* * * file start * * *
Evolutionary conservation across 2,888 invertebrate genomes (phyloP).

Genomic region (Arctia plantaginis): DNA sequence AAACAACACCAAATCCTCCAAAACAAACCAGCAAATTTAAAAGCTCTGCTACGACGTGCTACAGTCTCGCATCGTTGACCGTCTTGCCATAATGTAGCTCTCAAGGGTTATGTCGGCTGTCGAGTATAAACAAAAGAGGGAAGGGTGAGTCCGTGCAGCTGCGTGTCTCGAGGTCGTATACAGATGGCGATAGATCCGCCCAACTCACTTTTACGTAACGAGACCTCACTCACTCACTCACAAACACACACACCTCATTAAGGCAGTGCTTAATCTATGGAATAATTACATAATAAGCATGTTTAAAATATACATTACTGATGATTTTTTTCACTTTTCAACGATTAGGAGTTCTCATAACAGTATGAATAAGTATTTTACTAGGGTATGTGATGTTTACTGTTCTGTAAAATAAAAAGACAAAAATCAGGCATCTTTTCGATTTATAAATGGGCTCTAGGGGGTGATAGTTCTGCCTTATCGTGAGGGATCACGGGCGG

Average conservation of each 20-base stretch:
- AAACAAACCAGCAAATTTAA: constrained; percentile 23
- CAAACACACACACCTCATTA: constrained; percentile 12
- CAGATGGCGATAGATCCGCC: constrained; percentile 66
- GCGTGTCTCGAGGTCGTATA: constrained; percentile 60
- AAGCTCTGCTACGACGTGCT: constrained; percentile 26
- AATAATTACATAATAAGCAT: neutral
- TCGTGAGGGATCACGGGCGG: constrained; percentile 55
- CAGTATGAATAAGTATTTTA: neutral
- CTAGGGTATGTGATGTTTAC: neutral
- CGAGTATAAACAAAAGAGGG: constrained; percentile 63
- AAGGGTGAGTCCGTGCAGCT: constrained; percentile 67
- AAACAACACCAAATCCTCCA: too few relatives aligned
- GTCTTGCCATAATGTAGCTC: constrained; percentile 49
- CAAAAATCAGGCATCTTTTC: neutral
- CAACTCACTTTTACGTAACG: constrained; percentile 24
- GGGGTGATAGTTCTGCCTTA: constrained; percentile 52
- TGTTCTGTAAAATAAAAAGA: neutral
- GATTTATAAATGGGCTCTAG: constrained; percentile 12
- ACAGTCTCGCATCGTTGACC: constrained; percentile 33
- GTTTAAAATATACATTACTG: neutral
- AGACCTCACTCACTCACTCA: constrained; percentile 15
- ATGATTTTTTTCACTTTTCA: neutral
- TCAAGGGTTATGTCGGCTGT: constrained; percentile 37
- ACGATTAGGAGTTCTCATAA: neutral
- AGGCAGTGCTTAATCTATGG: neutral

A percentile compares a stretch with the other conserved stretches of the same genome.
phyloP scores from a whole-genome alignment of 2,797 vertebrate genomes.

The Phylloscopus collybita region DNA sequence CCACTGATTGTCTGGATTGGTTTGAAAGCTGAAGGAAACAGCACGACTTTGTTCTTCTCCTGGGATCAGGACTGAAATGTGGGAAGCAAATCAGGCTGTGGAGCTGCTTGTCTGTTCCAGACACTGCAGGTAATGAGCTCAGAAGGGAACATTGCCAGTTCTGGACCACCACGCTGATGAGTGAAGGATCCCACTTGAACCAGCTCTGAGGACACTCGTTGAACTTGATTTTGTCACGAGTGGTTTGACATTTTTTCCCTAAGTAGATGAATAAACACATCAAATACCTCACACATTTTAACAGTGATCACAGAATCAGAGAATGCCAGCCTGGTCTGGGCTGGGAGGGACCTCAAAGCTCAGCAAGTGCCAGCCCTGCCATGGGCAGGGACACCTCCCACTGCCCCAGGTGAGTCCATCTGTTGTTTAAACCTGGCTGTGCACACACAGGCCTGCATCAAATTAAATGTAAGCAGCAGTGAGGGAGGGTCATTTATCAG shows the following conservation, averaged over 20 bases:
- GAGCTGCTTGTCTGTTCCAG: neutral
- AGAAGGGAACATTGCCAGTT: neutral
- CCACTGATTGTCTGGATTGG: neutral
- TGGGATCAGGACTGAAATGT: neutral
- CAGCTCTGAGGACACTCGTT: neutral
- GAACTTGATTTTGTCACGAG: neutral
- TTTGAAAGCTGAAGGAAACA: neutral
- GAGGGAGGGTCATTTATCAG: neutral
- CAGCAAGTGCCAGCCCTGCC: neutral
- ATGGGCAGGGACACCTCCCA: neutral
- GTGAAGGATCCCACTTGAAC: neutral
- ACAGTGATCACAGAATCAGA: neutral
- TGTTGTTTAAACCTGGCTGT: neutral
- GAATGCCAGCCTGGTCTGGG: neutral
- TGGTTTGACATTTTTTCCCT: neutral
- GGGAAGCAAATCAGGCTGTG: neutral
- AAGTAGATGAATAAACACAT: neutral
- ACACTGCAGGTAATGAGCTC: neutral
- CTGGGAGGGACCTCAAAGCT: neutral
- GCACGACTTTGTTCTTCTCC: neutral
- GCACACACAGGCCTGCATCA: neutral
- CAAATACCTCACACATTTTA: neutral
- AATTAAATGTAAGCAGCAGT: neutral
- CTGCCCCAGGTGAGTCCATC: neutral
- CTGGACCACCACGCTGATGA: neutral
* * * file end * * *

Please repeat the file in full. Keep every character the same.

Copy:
Evolutionary conservation across 2,888 invertebrate genomes (phyloP).

Genomic region (Arctia plantaginis): DNA sequence AAACAACACCAAATCCTCCAAAACAAACCAGCAAATTTAAAAGCTCTGCTACGACGTGCTACAGTCTCGCATCGTTGACCGTCTTGCCATAATGTAGCTCTCAAGGGTTATGTCGGCTGTCGAGTATAAACAAAAGAGGGAAGGGTGAGTCCGTGCAGCTGCGTGTCTCGAGGTCGTATACAGATGGCGATAGATCCGCCCAACTCACTTTTACGTAACGAGACCTCACTCACTCACTCACAAACACACACACCTCATTAAGGCAGTGCTTAATCTATGGAATAATTACATAATAAGCATGTTTAAAATATACATTACTGATGATTTTTTTCACTTTTCAACGATTAGGAGTTCTCATAACAGTATGAATAAGTATTTTACTAGGGTATGTGATGTTTACTGTTCTGTAAAATAAAAAGACAAAAATCAGGCATCTTTTCGATTTATAAATGGGCTCTAGGGGGTGATAGTTCTGCCTTATCGTGAGGGATCACGGGCGG

Average conservation of each 20-base stretch:
- AAACAAACCAGCAAATTTAA: constrained; percentile 23
- CAAACACACACACCTCATTA: constrained; percentile 12
- CAGATGGCGATAGATCCGCC: constrained; percentile 66
- GCGTGTCTCGAGGTCGTATA: constrained; percentile 60
- AAGCTCTGCTACGACGTGCT: constrained; percentile 26
- AATAATTACATAATAAGCAT: neutral
- TCGTGAGGGATCACGGGCGG: constrained; percentile 55
- CAGTATGAATAAGTATTTTA: neutral
- CTAGGGTATGTGATGTTTAC: neutral
- CGAGTATAAACAAAAGAGGG: constrained; percentile 63
- AAGGGTGAGTCCGTGCAGCT: constrained; percentile 67
- AAACAACACCAAATCCTCCA: too few relatives aligned
- GTCTTGCCATAATGTAGCTC: constrained; percentile 49
- CAAAAATCAGGCATCTTTTC: neutral
- CAACTCACTTTTACGTAACG: constrained; percentile 24
- GGGGTGATAGTTCTGCCTTA: constrained; percentile 52
- TGTTCTGTAAAATAAAAAGA: neutral
- GATTTATAAATGGGCTCTAG: constrained; percentile 12
- ACAGTCTCGCATCGTTGACC: constrained; percentile 33
- GTTTAAAATATACATTACTG: neutral
- AGACCTCACTCACTCACTCA: constrained; percentile 15
- ATGATTTTTTTCACTTTTCA: neutral
- TCAAGGGTTATGTCGGCTGT: constrained; percentile 37
- ACGATTAGGAGTTCTCATAA: neutral
- AGGCAGTGCTTAATCTATGG: neutral

A percentile compares a stretch with the other conserved stretches of the same genome.
phyloP scores from a whole-genome alignment of 2,797 vertebrate genomes.

The Phylloscopus collybita region DNA sequence CCACTGATTGTCTGGATTGGTTTGAAAGCTGAAGGAAACAGCACGACTTTGTTCTTCTCCTGGGATCAGGACTGAAATGTGGGAAGCAAATCAGGCTGTGGAGCTGCTTGTCTGTTCCAGACACTGCAGGTAATGAGCTCAGAAGGGAACATTGCCAGTTCTGGACCACCACGCTGATGAGTGAAGGATCCCACTTGAACCAGCTCTGAGGACACTCGTTGAACTTGATTTTGTCACGAGTGGTTTGACATTTTTTCCCTAAGTAGATGAATAAACACATCAAATACCTCACACATTTTAACAGTGATCACAGAATCAGAGAATGCCAGCCTGGTCTGGGCTGGGAGGGACCTCAAAGCTCAGCAAGTGCCAGCCCTGCCATGGGCAGGGACACCTCCCACTGCCCCAGGTGAGTCCATCTGTTGTTTAAACCTGGCTGTGCACACACAGGCCTGCATCAAATTAAATGTAAGCAGCAGTGAGGGAGGGTCATTTATCAG shows the following conservation, averaged over 20 bases:
- GAGCTGCTTGTCTGTTCCAG: neutral
- AGAAGGGAACATTGCCAGTT: neutral
- CCACTGATTGTCTGGATTGG: neutral
- TGGGATCAGGACTGAAATGT: neutral
- CAGCTCTGAGGACACTCGTT: neutral
- GAACTTGATTTTGTCACGAG: neutral
- TTTGAAAGCTGAAGGAAACA: neutral
- GAGGGAGGGTCATTTATCAG: neutral
- CAGCAAGTGCCAGCCCTGCC: neutral
- ATGGGCAGGGACACCTCCCA: neutral
- GTGAAGGATCCCACTTGAAC: neutral
- ACAGTGATCACAGAATCAGA: neutral
- TGTTGTTTAAACCTGGCTGT: neutral
- GAATGCCAGCCTGGTCTGGG: neutral
- TGGTTTGACATTTTTTCCCT: neutral
- GGGAAGCAAATCAGGCTGTG: neutral
- AAGTAGATGAATAAACACAT: neutral
- ACACTGCAGGTAATGAGCTC: neutral
- CTGGGAGGGACCTCAAAGCT: neutral
- GCACGACTTTGTTCTTCTCC: neutral
- GCACACACAGGCCTGCATCA: neutral
- CAAATACCTCACACATTTTA: neutral
- AATTAAATGTAAGCAGCAGT: neutral
- CTGCCCCAGGTGAGTCCATC: neutral
- CTGGACCACCACGCTGATGA: neutral